This past year has been a little… different, of course. In common with most colleges in the United States, Reinhardt did not hold a graduation ceremony on account of the plague – which meant that I, regretfully, neglected to acknowledge our history graduates on this blog. To rectify this, please allow me to present, and congratulate:
This past semester I tried something new, an Interdisciplinary Studies course on Homer, the ancient Greek epic poet whose works act as one of the cornerstones of Western Civilization. But rather than focussing on the great mountain of Homeric scholarship produced ever since the Archaic Age, we simply read one book of the Iliad and the Odyssey before for every class meeting and got together to discuss it. We used Ian Johnston’s translations, which I like and which are also available online. I was very impressed with my students’ insights, and I’m pleased to say that the course got even better as the result of the lockdown: we simply conducted it by email, and writing out one’s thoughts, and responses to those thoughts, concentrates the mind even better than open-ended discussion. For the record, I preserve some of this discussion, none of which is of my composition. Well done!
Starting at line 31, when Athena appears to Nausicaa, she comes as a friend of similar age. I found this funny because the way Athena talks to Nausicaa, she sounds more like a mom criticizing her cleanliness than a friend. She acts like the “mom-friend” to Nausicaa; the friend who always tells her friends what they are doing wrong and “how to get a man.”
I observed a Homeric Simile in lines 127-138 describing how Nausicaa stands out in her group of servants like the goddess Artemis in a group going for a hunt. I found this simile especially interesting since Odysseus says, “If you’re one of the gods who hold the wide heaven, then I think you most resemble Artemis… in your loveliness, / your stature, and your shape” when he first addresses her (189-192). Homer must have made this connection deliberately to either emphasize his simile or to prove the loveliness of Nausicaa—or both.
When Odysseus is first introduced in this book, he covers himself with thick bushes since the waves made him naked (159-160). This reminds me of Adam in the book of Genesis when he feels ashamed of his nudeness after eating from the Tree of Knowledge of Good and Evil. Odysseus is also introduced with a Homeric Simile in lines 161-169. This simile compares him to a mountain lion to emphasize his stealthy movements. This simile seemed weird since the mountain lion would be hunting prey, and Odysseus is hiding from fear.
I would LOVE to find a study on the society of Phaeacia, and how well Homer’s mythic status for the place correlates to its place in real-world history. Homer sets up this society as an idyllic, heavenly society blessed by a multitude of gods. I find it interesting how godly blessings seem to get passed down from generation to generation – women continually receive blessings from Athena with the loom, and men receive the same with their skill on the sea from Poseidon. (Piggybacking on what Jamie said-maybe Odysseus receiving help and honor from people blessed by Poseidon could be a form of irony in the story? Or maybe a way for Homer to take Poseidon down a peg, if that makes sense?) However, despite receiving blessings from the gods to the point of being the perfect Greek society, they do not hold an important Greek ideal – hospitality. From what we can tell, other Greeks are always ready to receive strangers into their homes and treat them with hospitality and warmness, but the Phaeacians are said to treat strangers with wariness, not being the friendliest people. I feel like that is an important point in the story, thought I am not sure if there is any commentary Homer is trying to make here.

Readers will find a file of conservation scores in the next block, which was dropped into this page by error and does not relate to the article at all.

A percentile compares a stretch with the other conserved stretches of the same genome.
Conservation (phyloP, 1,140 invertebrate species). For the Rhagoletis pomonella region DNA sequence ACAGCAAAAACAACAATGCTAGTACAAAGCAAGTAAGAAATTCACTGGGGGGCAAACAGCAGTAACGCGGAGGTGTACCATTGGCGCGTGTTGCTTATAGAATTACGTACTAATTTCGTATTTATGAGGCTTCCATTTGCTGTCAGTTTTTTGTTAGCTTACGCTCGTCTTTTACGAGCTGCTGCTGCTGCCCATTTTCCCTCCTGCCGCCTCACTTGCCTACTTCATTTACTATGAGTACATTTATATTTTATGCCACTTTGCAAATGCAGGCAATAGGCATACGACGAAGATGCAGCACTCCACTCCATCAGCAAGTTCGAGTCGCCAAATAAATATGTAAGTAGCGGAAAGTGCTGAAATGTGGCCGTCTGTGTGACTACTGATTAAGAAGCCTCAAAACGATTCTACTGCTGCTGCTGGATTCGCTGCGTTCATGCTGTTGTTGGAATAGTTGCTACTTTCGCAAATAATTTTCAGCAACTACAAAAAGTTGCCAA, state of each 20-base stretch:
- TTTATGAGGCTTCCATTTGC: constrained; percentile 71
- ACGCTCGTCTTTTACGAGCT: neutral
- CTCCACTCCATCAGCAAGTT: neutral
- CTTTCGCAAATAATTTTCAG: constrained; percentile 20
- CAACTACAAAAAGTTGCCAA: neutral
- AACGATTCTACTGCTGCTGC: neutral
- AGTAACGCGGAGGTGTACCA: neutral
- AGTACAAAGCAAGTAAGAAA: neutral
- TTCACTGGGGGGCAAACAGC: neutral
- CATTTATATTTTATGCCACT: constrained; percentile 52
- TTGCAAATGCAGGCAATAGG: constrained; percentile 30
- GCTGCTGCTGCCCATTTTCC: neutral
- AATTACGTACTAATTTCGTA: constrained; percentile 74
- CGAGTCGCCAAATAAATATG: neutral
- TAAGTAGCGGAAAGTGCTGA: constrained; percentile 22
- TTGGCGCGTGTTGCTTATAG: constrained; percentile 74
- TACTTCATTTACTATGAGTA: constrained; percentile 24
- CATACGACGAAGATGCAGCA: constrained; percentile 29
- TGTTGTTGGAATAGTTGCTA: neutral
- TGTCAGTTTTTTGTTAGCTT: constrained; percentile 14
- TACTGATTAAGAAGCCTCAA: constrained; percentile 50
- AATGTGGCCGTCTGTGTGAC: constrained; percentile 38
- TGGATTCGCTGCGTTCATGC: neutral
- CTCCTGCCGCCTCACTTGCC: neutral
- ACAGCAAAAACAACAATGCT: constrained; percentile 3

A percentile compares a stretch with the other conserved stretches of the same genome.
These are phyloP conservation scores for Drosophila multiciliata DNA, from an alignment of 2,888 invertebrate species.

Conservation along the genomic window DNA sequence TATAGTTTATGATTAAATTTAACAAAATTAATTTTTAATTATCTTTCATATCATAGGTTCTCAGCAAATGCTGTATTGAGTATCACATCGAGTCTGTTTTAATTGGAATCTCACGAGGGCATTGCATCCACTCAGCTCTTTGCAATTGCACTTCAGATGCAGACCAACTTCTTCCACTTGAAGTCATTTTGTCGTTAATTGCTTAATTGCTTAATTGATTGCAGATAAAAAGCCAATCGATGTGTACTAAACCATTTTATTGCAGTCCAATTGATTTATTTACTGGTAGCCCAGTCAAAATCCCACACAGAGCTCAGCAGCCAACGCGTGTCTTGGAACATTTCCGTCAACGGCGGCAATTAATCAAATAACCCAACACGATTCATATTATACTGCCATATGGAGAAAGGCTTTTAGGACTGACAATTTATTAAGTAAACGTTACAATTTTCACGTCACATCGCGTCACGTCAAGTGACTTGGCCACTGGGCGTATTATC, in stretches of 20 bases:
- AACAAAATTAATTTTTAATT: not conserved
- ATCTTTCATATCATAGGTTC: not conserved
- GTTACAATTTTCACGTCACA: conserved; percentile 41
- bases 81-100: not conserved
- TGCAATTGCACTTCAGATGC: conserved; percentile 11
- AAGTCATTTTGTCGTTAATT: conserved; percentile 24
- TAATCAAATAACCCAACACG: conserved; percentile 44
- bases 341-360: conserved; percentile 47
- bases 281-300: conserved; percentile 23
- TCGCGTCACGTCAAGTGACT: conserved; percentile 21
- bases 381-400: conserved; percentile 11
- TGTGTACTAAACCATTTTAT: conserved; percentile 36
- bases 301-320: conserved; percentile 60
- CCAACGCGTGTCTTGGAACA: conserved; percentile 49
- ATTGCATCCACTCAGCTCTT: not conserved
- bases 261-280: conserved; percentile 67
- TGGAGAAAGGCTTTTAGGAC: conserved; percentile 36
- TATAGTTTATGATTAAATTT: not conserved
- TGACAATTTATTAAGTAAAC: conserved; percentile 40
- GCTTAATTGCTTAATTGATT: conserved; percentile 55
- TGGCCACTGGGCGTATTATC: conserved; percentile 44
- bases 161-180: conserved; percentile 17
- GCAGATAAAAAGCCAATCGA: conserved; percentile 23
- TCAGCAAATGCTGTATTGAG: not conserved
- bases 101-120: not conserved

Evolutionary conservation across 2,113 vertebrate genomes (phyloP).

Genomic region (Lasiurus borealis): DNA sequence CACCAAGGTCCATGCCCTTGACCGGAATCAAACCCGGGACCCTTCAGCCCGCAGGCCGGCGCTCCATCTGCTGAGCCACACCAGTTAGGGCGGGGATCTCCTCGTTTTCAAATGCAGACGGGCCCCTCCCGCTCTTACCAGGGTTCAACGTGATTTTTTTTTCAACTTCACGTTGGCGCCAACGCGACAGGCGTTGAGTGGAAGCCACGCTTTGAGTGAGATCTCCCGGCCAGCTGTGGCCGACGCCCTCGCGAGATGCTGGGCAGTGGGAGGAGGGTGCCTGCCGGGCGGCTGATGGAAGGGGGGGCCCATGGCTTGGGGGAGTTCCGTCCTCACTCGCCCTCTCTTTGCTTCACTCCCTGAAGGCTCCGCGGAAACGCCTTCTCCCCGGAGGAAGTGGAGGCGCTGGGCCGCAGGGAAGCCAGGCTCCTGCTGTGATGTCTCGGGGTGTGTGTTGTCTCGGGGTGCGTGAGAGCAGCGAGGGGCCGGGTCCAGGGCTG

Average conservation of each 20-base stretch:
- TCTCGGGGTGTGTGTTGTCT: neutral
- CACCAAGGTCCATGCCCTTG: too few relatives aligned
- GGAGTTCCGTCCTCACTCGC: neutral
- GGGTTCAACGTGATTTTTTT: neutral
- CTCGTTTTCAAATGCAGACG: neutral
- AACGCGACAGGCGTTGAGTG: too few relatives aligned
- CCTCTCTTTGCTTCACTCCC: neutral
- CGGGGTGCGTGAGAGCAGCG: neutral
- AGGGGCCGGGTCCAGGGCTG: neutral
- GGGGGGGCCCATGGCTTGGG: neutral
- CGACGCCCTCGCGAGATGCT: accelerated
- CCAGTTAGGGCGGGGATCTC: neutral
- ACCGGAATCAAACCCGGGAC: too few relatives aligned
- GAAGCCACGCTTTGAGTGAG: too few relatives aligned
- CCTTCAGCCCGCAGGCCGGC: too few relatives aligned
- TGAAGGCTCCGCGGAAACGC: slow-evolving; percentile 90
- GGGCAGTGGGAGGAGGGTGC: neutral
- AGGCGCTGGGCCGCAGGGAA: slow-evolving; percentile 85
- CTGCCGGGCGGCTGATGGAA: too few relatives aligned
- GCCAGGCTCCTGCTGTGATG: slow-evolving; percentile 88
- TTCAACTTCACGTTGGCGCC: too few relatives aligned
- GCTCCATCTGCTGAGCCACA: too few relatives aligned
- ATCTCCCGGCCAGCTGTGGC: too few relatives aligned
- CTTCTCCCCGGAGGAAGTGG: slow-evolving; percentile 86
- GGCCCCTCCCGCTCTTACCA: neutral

I found it interesting that only one Muse loved and gifted Demodocus, but Homer does not state which Muse it is (line 74). It also says that she destroyed his eyes and gave him this gift at the same time, so he traded one kind of sight for another. This feels like a typical theme/occurrence in mythology. I also wonder if this sight helped him identify the “honored guest” since his first unprompted song was about Odysseus and Achilles arguing at Troy (line 90). Alcinous also notices how this and a later song about Troy make his guest weep, but does not ask who he is or why this is his reaction. Instead, Alcinous simply asks Demodocus to change songs.
After the feast and first song, Alcinous changes the subject by inviting the Phaeacians to compete in games. This reminded me of funeral or festival games. This scene makes it seem like the Greeks took any opportunity to show their strength and practice athletic challenges. They find honor in this competition as expressed in Laodamas’ words: “there’s no greater glory for a man / than what he wins with his own hands and feet” (line 181-182). Euryalus also guilt trips Odysseus into competing in discus by claiming Odysseus is an all show no work kind of person. Odysseus proves him very wrong and spends a lot of time bragging about his competitive prowess.
The Phaeacians conclude the games with more feasting and songs, and they give expensive gifts to Odysseus before his journey. One song is about Aphrodite and Ares cheating on Hephaestus. This song, of the three, is written in more detail than the other two. It includes detailed storytelling and dialogue among the gods, including Apollo and Hermes discussing how they would like to be the ones trapped with Aphrodite in a total male-ego led conversation (lines 422-431).
I also found it interesting that Odysseus promises Nausicaa he will pray to her like a god until the end of his days (line 583-585). He is honoring her for saving him, but will his prayers mean anything since she is a living (younger) human and not an immortal deity? Or is he just saying this to be polite and show gratefulness?